Easy parking, better emergency response, free names, fragrant law enforcement, and precocious fashion design.
1. Smart Parking
George Jetson's car folded into a briefcase. Robotic Parking Systems has the same efficiency in mind. The Florida company's automated garages are programmed to place cars on the floor that best suits a driver's return time. They require no ramps, and can house twice the cars in half the space. RPS has garages in Washington, D.C. (as does a rival garage company) and Hoboken, N.J.
2. Free Rebranding
It's British humor gone awry. The Design Conspiracy, a London ad firm, created a website, whatbrandareyou.com, that generates new corporate names using just a few bits of data. Intended as a joke, it has received 3 million unique visitors, and at least 20 companies have actually registered monikers such as Winnovate and Amplifico.
3. Sounding the Alarm, Then Coordinating It
As 9/11 proved, police and firefighters need to communicate during an emergency. Three members of the Chesapeake Innovation Center in Annapolis, Md.--the nation's first incubator devoted solely to homeland security start-ups--are tackling the problem. One seeks to link rescue workers' networks regardless of frequency. Another is developing tools to collect data at emergency sites. A third hopes to use mobile phones to track rescue workers in the field.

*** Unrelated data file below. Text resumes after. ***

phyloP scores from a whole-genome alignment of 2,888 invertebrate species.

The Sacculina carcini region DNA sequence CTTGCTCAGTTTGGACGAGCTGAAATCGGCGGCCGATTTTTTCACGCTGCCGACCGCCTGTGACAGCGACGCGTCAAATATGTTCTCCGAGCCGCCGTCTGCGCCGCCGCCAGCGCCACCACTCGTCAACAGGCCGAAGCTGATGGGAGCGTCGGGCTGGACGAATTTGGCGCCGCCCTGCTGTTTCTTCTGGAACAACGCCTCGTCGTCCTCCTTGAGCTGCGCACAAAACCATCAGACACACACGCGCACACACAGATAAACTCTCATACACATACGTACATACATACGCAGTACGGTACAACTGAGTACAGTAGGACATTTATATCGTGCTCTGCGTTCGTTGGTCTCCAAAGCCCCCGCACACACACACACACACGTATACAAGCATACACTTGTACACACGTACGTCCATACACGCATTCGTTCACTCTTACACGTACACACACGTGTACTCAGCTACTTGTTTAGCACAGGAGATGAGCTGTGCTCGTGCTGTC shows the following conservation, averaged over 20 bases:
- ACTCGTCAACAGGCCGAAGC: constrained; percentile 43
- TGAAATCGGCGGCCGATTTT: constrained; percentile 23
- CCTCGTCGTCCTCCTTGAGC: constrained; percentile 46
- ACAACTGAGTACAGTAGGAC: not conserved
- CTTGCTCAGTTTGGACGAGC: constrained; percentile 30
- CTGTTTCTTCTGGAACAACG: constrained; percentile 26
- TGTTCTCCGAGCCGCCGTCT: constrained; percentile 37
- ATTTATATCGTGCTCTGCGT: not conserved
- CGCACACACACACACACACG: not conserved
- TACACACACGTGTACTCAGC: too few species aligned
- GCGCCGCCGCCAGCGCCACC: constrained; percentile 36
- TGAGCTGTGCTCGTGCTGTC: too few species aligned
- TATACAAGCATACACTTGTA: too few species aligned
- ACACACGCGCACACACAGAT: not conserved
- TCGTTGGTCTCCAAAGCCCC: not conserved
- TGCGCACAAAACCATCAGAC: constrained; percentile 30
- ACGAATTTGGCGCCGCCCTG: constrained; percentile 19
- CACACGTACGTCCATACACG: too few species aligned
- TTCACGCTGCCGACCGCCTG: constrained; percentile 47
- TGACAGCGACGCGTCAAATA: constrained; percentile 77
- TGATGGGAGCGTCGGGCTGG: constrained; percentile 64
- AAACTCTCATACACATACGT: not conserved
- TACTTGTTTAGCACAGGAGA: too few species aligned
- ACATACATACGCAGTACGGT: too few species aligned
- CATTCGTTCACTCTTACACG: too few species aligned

4. A Bad Smell in a Bottle
What do hookers and squirrels have in common? They are both repelled by SkunkShot. Connovation, a New Zealand company, created the foul-smelling gel to ward off garden pests. Police in Compton, Calif., have found that it keeps prostitutes and drug dealers out of abandoned buildings.
5. A New Kind of Tie
Sixteen-year-old Baruch Shemtov's unique neckwear line is selling well in New York City boutiques like Takashimaya. In addition to regular cravats, Shemtov sells a special "double tie" that resembles one tie on top of another. Our Doogie Ferragamo drew inspiration from his private school's dress code. "Rep stripes get pretty boring," he says. The 11th-grader now finds himself juggling Model U.N. and a profitable business.